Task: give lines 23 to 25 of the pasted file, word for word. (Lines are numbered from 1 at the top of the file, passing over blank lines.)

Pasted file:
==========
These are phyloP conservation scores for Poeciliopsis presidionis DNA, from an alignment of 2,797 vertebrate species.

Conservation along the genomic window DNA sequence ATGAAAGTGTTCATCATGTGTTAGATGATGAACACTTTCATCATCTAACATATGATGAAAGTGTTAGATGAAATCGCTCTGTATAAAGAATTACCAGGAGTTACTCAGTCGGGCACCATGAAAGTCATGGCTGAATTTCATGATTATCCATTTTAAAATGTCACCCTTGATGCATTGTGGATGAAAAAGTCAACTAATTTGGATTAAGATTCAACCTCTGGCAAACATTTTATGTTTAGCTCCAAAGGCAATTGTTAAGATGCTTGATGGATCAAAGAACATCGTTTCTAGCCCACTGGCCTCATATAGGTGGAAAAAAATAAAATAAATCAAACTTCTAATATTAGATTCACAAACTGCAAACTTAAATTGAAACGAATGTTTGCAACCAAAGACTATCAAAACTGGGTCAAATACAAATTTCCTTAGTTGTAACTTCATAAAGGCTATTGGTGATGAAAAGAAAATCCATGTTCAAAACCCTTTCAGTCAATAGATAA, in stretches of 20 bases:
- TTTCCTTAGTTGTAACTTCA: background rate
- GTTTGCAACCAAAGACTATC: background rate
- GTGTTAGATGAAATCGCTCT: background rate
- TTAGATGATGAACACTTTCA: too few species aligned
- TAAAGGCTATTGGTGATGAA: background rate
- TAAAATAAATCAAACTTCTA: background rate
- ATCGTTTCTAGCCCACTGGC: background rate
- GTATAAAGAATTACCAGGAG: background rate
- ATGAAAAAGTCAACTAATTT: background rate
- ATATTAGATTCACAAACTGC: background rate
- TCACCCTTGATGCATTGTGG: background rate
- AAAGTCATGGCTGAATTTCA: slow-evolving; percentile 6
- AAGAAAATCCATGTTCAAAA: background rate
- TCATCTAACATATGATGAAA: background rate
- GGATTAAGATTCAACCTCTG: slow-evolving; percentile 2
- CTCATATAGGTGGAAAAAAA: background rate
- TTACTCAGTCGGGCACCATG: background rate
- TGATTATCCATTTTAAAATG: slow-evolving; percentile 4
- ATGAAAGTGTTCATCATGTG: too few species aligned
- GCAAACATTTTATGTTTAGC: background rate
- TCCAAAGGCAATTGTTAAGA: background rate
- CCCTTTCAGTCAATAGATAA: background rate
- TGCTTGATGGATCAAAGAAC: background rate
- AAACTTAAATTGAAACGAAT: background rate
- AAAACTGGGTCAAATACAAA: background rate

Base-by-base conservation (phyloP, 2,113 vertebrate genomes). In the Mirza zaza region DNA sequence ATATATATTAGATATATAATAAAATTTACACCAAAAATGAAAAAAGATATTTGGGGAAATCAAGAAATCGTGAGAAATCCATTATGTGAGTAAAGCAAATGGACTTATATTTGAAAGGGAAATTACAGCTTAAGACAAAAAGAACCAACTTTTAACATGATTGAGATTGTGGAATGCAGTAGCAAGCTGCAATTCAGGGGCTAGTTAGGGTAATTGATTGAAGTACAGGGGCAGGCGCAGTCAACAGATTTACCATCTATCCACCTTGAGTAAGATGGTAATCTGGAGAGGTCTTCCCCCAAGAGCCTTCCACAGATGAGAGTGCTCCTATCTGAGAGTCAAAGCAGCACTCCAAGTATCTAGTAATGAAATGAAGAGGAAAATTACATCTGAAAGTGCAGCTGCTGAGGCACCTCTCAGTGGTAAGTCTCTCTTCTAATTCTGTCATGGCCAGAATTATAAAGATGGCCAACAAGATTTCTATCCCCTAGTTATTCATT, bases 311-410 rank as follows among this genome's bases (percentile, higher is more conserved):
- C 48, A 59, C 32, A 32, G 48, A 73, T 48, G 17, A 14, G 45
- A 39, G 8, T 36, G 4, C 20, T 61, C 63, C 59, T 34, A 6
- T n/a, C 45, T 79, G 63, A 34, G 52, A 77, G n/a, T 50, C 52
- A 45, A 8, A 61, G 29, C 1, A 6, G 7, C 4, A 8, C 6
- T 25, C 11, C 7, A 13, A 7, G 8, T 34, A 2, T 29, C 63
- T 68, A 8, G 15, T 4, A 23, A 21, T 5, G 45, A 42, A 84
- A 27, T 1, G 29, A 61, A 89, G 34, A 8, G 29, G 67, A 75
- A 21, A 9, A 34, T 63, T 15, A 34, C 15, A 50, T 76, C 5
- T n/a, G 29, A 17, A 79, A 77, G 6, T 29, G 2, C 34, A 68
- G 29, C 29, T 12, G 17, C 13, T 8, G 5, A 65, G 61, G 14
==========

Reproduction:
- TCCAAAGGCAATTGTTAAGA: background rate
- CCCTTTCAGTCAATAGATAA: background rate
- TGCTTGATGGATCAAAGAAC: background rate